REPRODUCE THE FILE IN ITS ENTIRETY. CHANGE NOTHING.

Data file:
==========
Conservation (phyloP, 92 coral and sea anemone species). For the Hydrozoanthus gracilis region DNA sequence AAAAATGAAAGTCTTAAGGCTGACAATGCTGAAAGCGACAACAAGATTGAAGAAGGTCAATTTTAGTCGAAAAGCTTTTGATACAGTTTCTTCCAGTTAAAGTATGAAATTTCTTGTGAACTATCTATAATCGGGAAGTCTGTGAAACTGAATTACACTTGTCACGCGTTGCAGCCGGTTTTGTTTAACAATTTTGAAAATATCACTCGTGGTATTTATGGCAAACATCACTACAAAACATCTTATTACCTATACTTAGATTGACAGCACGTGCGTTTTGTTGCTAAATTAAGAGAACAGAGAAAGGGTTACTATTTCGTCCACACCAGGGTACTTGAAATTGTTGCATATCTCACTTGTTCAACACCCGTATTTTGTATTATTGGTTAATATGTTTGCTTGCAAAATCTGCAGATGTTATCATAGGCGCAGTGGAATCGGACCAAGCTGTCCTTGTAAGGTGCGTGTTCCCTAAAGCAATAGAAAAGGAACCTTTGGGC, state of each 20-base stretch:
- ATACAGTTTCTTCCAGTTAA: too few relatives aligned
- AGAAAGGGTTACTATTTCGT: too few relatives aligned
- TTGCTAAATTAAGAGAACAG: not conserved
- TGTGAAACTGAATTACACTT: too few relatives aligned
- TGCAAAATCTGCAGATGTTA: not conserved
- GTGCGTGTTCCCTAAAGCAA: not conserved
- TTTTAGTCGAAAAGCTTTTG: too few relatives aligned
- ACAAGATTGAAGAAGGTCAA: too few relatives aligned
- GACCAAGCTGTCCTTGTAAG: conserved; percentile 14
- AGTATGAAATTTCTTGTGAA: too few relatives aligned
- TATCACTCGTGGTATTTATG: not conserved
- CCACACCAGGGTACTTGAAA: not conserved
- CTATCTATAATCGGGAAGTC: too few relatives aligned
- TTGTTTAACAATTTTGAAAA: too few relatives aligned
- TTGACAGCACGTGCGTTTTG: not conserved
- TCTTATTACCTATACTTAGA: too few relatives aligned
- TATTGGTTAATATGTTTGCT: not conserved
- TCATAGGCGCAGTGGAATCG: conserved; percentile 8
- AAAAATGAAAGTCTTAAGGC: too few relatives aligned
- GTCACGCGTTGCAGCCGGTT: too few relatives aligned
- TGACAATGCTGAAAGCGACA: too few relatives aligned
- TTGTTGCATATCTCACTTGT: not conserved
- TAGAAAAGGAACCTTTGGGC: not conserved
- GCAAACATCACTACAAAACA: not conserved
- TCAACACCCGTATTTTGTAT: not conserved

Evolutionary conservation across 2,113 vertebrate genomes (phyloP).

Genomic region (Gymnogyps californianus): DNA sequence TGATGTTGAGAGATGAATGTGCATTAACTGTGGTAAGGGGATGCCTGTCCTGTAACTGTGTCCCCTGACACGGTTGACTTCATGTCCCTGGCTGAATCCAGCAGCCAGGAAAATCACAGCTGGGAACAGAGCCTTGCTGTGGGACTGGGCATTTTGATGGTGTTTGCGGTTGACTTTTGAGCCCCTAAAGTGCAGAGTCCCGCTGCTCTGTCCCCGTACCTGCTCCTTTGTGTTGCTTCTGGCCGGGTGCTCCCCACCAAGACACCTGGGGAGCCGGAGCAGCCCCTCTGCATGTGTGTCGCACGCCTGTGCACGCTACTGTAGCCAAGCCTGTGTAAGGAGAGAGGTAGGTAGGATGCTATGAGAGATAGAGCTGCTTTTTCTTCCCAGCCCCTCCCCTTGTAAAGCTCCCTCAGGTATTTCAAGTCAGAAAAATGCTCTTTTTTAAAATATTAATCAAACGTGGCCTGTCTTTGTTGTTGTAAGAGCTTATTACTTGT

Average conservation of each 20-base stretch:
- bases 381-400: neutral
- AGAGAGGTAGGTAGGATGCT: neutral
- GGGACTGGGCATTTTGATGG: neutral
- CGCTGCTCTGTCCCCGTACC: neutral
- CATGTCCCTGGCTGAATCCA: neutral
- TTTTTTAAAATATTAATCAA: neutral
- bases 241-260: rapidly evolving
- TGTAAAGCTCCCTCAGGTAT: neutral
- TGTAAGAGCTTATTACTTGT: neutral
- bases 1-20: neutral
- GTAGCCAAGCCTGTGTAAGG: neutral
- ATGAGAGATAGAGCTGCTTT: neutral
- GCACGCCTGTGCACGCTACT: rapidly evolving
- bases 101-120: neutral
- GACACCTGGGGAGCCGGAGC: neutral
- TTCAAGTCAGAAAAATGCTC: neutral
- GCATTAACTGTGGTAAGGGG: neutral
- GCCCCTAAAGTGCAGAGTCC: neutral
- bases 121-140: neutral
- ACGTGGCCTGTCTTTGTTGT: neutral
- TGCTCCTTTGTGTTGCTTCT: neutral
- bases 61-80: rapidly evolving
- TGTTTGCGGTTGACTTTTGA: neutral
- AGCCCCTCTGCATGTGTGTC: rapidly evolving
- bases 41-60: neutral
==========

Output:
Conservation (phyloP, 92 coral and sea anemone species). For the Hydrozoanthus gracilis region DNA sequence AAAAATGAAAGTCTTAAGGCTGACAATGCTGAAAGCGACAACAAGATTGAAGAAGGTCAATTTTAGTCGAAAAGCTTTTGATACAGTTTCTTCCAGTTAAAGTATGAAATTTCTTGTGAACTATCTATAATCGGGAAGTCTGTGAAACTGAATTACACTTGTCACGCGTTGCAGCCGGTTTTGTTTAACAATTTTGAAAATATCACTCGTGGTATTTATGGCAAACATCACTACAAAACATCTTATTACCTATACTTAGATTGACAGCACGTGCGTTTTGTTGCTAAATTAAGAGAACAGAGAAAGGGTTACTATTTCGTCCACACCAGGGTACTTGAAATTGTTGCATATCTCACTTGTTCAACACCCGTATTTTGTATTATTGGTTAATATGTTTGCTTGCAAAATCTGCAGATGTTATCATAGGCGCAGTGGAATCGGACCAAGCTGTCCTTGTAAGGTGCGTGTTCCCTAAAGCAATAGAAAAGGAACCTTTGGGC, state of each 20-base stretch:
- ATACAGTTTCTTCCAGTTAA: too few relatives aligned
- AGAAAGGGTTACTATTTCGT: too few relatives aligned
- TTGCTAAATTAAGAGAACAG: not conserved
- TGTGAAACTGAATTACACTT: too few relatives aligned
- TGCAAAATCTGCAGATGTTA: not conserved
- GTGCGTGTTCCCTAAAGCAA: not conserved
- TTTTAGTCGAAAAGCTTTTG: too few relatives aligned
- ACAAGATTGAAGAAGGTCAA: too few relatives aligned
- GACCAAGCTGTCCTTGTAAG: conserved; percentile 14
- AGTATGAAATTTCTTGTGAA: too few relatives aligned
- TATCACTCGTGGTATTTATG: not conserved
- CCACACCAGGGTACTTGAAA: not conserved
- CTATCTATAATCGGGAAGTC: too few relatives aligned
- TTGTTTAACAATTTTGAAAA: too few relatives aligned
- TTGACAGCACGTGCGTTTTG: not conserved
- TCTTATTACCTATACTTAGA: too few relatives aligned
- TATTGGTTAATATGTTTGCT: not conserved
- TCATAGGCGCAGTGGAATCG: conserved; percentile 8
- AAAAATGAAAGTCTTAAGGC: too few relatives aligned
- GTCACGCGTTGCAGCCGGTT: too few relatives aligned
- TGACAATGCTGAAAGCGACA: too few relatives aligned
- TTGTTGCATATCTCACTTGT: not conserved
- TAGAAAAGGAACCTTTGGGC: not conserved
- GCAAACATCACTACAAAACA: not conserved
- TCAACACCCGTATTTTGTAT: not conserved

Evolutionary conservation across 2,113 vertebrate genomes (phyloP).

Genomic region (Gymnogyps californianus): DNA sequence TGATGTTGAGAGATGAATGTGCATTAACTGTGGTAAGGGGATGCCTGTCCTGTAACTGTGTCCCCTGACACGGTTGACTTCATGTCCCTGGCTGAATCCAGCAGCCAGGAAAATCACAGCTGGGAACAGAGCCTTGCTGTGGGACTGGGCATTTTGATGGTGTTTGCGGTTGACTTTTGAGCCCCTAAAGTGCAGAGTCCCGCTGCTCTGTCCCCGTACCTGCTCCTTTGTGTTGCTTCTGGCCGGGTGCTCCCCACCAAGACACCTGGGGAGCCGGAGCAGCCCCTCTGCATGTGTGTCGCACGCCTGTGCACGCTACTGTAGCCAAGCCTGTGTAAGGAGAGAGGTAGGTAGGATGCTATGAGAGATAGAGCTGCTTTTTCTTCCCAGCCCCTCCCCTTGTAAAGCTCCCTCAGGTATTTCAAGTCAGAAAAATGCTCTTTTTTAAAATATTAATCAAACGTGGCCTGTCTTTGTTGTTGTAAGAGCTTATTACTTGT

Average conservation of each 20-base stretch:
- bases 381-400: neutral
- AGAGAGGTAGGTAGGATGCT: neutral
- GGGACTGGGCATTTTGATGG: neutral
- CGCTGCTCTGTCCCCGTACC: neutral
- CATGTCCCTGGCTGAATCCA: neutral
- TTTTTTAAAATATTAATCAA: neutral
- bases 241-260: rapidly evolving
- TGTAAAGCTCCCTCAGGTAT: neutral
- TGTAAGAGCTTATTACTTGT: neutral
- bases 1-20: neutral
- GTAGCCAAGCCTGTGTAAGG: neutral
- ATGAGAGATAGAGCTGCTTT: neutral
- GCACGCCTGTGCACGCTACT: rapidly evolving
- bases 101-120: neutral
- GACACCTGGGGAGCCGGAGC: neutral
- TTCAAGTCAGAAAAATGCTC: neutral
- GCATTAACTGTGGTAAGGGG: neutral
- GCCCCTAAAGTGCAGAGTCC: neutral
- bases 121-140: neutral
- ACGTGGCCTGTCTTTGTTGT: neutral
- TGCTCCTTTGTGTTGCTTCT: neutral
- bases 61-80: rapidly evolving
- TGTTTGCGGTTGACTTTTGA: neutral
- AGCCCCTCTGCATGTGTGTC: rapidly evolving
- bases 41-60: neutral